4) I say that until all or most of the area plans have been published and agreed that it is absurd to proceed with the rest of the Island Plan. In other words, I suggest that the whole Island Plan be suspended until all the future implications for St Helier and other built-up zones have been agreed based upon realistic aspirations for housing, commercial, retail, transport, industrial, recreation, and other development needs.
Only then will it be realistic to consider developments in the rural areas of the Island.
Many of the aspirations in the current Plan for office, retail and housing development are just fantasy and are totally unrelated to economic reality or even Jersey’s own contradicting policies for CSR (cost cutting) on the one hand and Growth (population and business) on the other.

5) The Planning Inspectors (Messrs Shepley and Langton) recommended that the needs of the Non-Qualified residents of Jersey should be better addressed (8.140 – 142).
I can see no change in this Plan so far as these 10,000 or so working adults (20% of the working population) are concerned. This is a moral disgrace and a planning absurdity. The Island Plan should be altered or withheld until research is undertaken to determine the specific housing demand from this group and their families. Current policies that largely ignore them are blatantly discriminatory and wholly inconsistent with best planning practice.
Furthermore, the substantial reforms that are already planned in the re-organisation of the Housing Department, States Social housing stock, Housing legislation and regulation of people and properties is so profound that the implications must be acknowledged and planned for.

6) The proposition currently before the States in the name of Population control will categorise and control all units of living accommodation from Alhambra splendour to Zinc covered slums All residents too will be labelled in accordance with their housing and work status and there will be all sorts of supporting rules about security of tenure for ALL etc. The implication for the housing stock are immense and there will be huge implications for housing provision – especially among those who are currently “off the radar” or living in sub-standard or unofficially sanctioned or “non-quals” units.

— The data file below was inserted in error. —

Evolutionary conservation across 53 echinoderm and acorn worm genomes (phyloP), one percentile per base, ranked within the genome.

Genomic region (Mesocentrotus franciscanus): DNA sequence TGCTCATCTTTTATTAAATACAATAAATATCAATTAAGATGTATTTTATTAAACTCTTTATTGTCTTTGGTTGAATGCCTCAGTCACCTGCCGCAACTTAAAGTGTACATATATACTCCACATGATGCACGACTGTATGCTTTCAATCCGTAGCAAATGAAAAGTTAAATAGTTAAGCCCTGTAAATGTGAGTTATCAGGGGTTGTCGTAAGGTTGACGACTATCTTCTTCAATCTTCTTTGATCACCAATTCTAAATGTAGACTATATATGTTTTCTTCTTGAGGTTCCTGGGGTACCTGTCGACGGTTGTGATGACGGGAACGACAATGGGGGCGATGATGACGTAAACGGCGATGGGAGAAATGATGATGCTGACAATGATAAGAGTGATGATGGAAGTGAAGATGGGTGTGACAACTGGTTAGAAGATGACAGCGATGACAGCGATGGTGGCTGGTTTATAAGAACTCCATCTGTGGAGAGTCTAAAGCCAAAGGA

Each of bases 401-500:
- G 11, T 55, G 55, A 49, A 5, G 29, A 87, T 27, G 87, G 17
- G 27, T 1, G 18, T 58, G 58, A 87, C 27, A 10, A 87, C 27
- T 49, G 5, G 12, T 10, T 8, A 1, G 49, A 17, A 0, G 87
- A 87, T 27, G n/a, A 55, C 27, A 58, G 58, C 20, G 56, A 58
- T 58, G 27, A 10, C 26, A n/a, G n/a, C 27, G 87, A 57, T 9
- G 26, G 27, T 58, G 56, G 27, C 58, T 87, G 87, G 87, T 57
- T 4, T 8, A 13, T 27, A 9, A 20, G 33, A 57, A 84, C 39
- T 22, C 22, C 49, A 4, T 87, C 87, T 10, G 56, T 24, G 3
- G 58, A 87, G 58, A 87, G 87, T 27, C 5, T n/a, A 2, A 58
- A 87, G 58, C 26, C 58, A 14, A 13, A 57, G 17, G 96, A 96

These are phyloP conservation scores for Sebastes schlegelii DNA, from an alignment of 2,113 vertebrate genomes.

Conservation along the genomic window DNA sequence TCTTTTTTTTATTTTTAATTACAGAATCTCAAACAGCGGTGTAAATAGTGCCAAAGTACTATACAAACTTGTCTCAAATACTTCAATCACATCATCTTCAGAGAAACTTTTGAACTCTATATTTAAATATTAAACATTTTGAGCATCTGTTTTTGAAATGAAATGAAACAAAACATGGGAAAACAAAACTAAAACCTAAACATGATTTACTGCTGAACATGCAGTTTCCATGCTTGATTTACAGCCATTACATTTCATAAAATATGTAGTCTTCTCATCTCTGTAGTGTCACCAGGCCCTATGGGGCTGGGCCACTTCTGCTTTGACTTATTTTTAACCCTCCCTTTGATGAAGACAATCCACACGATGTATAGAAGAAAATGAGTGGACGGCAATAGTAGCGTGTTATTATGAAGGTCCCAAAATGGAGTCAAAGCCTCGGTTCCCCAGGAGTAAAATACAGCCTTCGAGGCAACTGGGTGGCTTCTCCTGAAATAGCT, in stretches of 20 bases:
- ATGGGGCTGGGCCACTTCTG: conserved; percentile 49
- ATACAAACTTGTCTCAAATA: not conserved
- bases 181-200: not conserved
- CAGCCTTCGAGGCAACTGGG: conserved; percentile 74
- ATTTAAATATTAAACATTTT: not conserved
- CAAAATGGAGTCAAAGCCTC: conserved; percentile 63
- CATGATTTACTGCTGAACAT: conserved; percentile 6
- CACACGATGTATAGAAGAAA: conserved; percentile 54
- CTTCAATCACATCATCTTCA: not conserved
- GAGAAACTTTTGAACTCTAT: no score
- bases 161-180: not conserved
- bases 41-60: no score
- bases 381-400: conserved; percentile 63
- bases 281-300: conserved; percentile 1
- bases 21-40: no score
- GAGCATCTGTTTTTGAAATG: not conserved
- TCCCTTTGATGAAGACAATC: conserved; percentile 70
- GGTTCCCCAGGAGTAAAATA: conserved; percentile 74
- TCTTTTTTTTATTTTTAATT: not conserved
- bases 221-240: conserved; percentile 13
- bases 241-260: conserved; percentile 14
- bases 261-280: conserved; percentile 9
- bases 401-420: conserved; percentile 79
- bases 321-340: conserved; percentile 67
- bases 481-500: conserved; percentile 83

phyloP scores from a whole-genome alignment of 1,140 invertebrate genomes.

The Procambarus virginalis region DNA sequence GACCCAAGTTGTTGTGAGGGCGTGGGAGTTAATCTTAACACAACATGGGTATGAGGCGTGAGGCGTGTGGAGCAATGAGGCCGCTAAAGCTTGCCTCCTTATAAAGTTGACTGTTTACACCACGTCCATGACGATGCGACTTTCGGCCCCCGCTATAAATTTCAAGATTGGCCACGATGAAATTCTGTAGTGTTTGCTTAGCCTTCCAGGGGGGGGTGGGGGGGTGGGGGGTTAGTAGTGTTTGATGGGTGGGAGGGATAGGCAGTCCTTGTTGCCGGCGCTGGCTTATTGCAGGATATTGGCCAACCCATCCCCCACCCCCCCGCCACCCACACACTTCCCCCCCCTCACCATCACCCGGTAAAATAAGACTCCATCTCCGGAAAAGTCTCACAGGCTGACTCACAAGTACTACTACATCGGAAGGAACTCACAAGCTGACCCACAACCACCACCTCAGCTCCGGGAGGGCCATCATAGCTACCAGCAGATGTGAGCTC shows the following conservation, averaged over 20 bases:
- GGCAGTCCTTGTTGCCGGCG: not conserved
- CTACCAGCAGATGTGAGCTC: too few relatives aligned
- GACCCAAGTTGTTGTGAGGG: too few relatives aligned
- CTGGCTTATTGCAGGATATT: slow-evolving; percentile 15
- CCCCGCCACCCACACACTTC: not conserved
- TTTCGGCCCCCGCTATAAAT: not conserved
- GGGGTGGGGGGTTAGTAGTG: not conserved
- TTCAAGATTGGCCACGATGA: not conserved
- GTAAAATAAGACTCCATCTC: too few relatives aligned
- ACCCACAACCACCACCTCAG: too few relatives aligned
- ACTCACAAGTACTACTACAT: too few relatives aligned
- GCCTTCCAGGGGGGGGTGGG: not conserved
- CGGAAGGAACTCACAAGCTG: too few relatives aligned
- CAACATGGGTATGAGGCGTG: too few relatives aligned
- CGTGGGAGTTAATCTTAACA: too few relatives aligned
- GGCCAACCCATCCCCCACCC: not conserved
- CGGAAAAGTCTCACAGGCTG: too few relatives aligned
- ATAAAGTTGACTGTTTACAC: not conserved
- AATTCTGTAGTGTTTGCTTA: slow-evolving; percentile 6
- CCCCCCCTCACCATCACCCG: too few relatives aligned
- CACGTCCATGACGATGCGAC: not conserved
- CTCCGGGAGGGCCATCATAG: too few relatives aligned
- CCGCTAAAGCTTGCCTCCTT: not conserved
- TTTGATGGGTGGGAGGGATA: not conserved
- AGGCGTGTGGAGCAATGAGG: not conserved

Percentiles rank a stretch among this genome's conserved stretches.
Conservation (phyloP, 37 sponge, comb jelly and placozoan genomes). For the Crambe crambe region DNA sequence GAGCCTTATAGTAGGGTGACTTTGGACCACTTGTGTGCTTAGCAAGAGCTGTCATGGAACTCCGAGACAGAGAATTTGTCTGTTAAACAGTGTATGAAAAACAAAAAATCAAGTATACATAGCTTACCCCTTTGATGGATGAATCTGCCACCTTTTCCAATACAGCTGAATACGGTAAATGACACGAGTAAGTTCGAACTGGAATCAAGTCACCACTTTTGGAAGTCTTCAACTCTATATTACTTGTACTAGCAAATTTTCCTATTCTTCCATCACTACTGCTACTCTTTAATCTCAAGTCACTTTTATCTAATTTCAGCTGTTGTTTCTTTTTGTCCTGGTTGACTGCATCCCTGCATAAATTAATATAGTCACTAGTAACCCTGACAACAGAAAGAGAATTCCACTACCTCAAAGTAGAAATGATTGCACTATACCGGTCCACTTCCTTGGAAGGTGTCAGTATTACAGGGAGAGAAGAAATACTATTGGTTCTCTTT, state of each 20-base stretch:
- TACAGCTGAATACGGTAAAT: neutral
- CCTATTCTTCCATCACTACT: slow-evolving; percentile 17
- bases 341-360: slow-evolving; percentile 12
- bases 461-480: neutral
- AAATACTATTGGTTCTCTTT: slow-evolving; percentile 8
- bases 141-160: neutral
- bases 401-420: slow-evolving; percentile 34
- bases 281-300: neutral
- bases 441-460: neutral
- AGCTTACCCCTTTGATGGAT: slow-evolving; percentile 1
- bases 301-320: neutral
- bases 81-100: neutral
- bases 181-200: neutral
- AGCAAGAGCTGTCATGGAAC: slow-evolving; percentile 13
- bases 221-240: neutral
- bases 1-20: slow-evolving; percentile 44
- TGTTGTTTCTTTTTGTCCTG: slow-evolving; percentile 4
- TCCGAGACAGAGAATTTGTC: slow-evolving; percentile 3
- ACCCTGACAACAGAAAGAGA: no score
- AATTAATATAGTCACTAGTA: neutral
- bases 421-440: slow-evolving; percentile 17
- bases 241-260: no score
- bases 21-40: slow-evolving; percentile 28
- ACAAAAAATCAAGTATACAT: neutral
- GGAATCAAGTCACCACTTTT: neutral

Jersey must PLAN to eliminate portakabin and garden shed living accommodation because it is unacceptable.

7) This Island Plan fails to accommodate so many other major reforms that are already in the pipeline by several government departments so that it is more like a plan for another Island That all this is proceeding against the background of CSR policies that demand public spending cuts of £65 millions before 2013 and reduced budgets thereafter for evermore whilst at the same time expanding the economy and population is so absurd as to be hopelessly flawed. Health, Education, sustainability, and transport plans etc that are already being discussed and promoted are not adequately reflected in this Plan if at all.
There are immense proposals yet to be digested and agreed by the States that will be implemented during the life-time of this Plan. It is just plain silly that the Plan does not include them.

8) During the previous Draft Plan discussions I raised repeatedly questions about discrimination, Human Rights and international obligations.
The Inspectors hardly fell over themselves in support (anymore than does the Jersey government) but they do ask that the Plan shall be confirmed as Human Rights compliant before it is adopted (1.23).
Such an assurance is not just a bland endorsement. It cannot be done without a proper examination of the policies that are included.
Thus, where discrimination is promoted between qualified or non-qualified under Housing laws or agricultural workers or agri-business in preference to others, or rural dwellers above urban – then I say that it should be spelled out that such contradictions re compatible. And, I don’t just mean compatible with the European Convention of Human Rights – I mean that the Plan shall be declared as compatible with ALL the international obligations that are relevant to this Plan. It is not just a question of non-discrimination either because there are human rights obligations relating to privacy and the peaceful enjoyment of property etc - besides important environmental safeguards that should all be recognised and acknowledge BEFORE this Plan is adopted.